Russians Accused of Asylum Fraud

PHILADELPHIA — A group of Russian-born immigrants made $3 million helping 380 asylum-seekers file bogus applications over a four-year period, federal authorities said.

David Lynn, 33, posed as an immigration lawyer and coached Russians on how to claim persecution on religious, sexual orientation or other grounds, prosecutors said Tuesday.

He charged $8,000 per person or $10,000 to $12,000 per family, according to officials, who said they found $560,000 in cash and two gold bars hidden in the floorboards of Lynn's home in Pennsylvania during a 2007 raid.

Federal authorities also moved to retain more than $1.3 million in seized cash and other assets, including funds kept in a Swiss bank account.

Despite a reputation that spread through the Russian community in Philadelphia and the surrounding area, only a handful of the applicants actually obtained asylum.

Acting U.S. Attorney Laurie Magid said Lynn and his underlings exploited the asylum process — which she called "one of the cornerstones of the American immigration system" — for profit.

"This fraud was about nothing more than money," Magid said.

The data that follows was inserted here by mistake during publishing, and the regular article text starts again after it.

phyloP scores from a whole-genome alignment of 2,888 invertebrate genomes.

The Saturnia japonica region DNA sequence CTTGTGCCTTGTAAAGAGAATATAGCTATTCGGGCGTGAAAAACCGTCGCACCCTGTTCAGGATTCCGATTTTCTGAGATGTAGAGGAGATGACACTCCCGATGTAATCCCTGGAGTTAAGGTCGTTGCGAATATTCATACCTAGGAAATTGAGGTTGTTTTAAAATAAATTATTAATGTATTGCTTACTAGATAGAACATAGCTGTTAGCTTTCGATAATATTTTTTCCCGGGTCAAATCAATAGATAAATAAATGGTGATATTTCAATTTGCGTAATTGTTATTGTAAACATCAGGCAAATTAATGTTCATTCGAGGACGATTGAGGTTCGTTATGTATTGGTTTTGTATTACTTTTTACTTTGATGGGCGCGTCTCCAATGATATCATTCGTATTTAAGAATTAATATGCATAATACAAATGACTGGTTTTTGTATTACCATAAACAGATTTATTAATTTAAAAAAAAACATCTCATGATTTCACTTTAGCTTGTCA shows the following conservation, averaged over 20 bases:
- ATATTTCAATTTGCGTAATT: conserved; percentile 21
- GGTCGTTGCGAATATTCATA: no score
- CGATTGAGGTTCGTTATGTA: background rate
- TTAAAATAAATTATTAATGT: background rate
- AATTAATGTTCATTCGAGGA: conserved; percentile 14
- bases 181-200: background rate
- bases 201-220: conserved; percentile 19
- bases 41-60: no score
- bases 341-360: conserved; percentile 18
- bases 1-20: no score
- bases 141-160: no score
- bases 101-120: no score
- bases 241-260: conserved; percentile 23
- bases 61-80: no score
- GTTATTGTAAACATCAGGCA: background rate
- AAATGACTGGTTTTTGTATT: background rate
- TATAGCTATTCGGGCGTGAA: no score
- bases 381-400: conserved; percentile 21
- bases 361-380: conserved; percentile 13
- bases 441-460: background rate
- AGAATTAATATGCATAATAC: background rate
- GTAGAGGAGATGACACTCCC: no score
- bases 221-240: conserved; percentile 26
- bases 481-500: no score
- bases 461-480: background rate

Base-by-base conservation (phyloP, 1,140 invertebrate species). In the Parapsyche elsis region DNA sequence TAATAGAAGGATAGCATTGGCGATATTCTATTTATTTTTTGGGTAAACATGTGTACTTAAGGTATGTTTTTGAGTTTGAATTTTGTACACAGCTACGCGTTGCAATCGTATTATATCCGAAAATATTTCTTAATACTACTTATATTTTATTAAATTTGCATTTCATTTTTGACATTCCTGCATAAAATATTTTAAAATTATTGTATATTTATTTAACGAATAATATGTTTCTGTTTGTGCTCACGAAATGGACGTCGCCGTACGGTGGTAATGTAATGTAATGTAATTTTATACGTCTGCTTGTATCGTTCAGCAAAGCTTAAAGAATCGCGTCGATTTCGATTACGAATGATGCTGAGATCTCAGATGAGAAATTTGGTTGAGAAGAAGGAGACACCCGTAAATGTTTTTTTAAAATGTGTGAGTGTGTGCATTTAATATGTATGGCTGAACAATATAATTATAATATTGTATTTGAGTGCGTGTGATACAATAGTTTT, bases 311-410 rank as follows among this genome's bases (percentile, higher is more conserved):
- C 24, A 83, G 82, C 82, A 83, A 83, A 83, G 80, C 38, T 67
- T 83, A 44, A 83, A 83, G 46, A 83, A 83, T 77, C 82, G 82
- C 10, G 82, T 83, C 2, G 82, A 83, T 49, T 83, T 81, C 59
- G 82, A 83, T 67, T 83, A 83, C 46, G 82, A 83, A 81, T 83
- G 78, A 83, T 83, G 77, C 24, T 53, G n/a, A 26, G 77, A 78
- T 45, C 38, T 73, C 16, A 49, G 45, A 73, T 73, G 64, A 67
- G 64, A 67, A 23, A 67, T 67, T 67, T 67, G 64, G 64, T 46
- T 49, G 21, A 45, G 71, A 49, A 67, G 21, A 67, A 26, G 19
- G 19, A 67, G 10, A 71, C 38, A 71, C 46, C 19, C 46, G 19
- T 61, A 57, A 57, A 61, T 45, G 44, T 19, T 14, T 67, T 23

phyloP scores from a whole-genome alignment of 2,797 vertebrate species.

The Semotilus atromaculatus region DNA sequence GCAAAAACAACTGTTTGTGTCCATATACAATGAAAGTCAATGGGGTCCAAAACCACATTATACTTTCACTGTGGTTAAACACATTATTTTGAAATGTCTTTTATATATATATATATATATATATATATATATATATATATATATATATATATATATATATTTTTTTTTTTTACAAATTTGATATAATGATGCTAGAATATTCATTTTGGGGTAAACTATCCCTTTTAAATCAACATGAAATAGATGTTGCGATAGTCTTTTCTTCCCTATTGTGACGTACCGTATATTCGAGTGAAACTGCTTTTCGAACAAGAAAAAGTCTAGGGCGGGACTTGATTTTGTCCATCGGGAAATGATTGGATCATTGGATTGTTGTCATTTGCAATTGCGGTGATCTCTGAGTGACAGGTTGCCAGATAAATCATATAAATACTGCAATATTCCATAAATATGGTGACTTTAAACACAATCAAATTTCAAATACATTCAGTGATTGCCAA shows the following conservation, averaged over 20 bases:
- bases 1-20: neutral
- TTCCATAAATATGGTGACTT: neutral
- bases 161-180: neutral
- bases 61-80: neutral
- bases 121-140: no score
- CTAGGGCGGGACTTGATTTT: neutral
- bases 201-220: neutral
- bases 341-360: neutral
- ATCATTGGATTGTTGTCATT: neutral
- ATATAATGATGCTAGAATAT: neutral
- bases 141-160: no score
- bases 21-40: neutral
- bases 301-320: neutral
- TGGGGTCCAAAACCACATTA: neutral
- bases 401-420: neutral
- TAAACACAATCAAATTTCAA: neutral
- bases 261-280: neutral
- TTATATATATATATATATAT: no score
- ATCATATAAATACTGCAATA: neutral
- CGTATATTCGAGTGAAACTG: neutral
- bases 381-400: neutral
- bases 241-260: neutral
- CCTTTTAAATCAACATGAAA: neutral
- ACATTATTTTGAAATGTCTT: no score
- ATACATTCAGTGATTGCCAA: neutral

Lynn, who came to the United States from Israel, ran a supposed translation service that attracted asylum seekers from the Philadelphia area and beyond. He claimed to be a lawyer but had no such training, officials said.

While most of the clients were from Russia, others were from Ukraine, Poland and elsewhere. The green-card seekers were coached to tell immigration officials that they feared persecution for being Baptist, Jewish, a Jehovah's Witness or gay, authorities said.

Clients dissatisfied with the process ultimately tipped off authorities to the operation, Magid said.

The defendants include Lynn, who lived in Holland, Pennsylvania; his father-in-law, Yevgeny Zemlyansky, 61, of Feasterville; Ilya Zherelyev, 46, of Philadelphia; Anatoly Zagrinichny, 62, of Philadelphia; Akbar Kadirov, 54, of Philadelphia; and Nelly Katsman, 41, of Holland.

Lawyer Anna Durbin, who represents Zemlyansky, was in court and did not immediately return a request for comment. Zagrinichny's lawyer, Trevan Borum, declined to comment.

The defendants were expected to make initial appearances in federal court in Philadelphia this week.

Lynn, also known as David Waisman, has not yet been arrested, but prosecutors said Immigration and Customs Enforcement officials knew of his whereabouts. He is in the United States illegally, they said.

The other defendants are naturalized citizens or legal permanent residents, authorities said.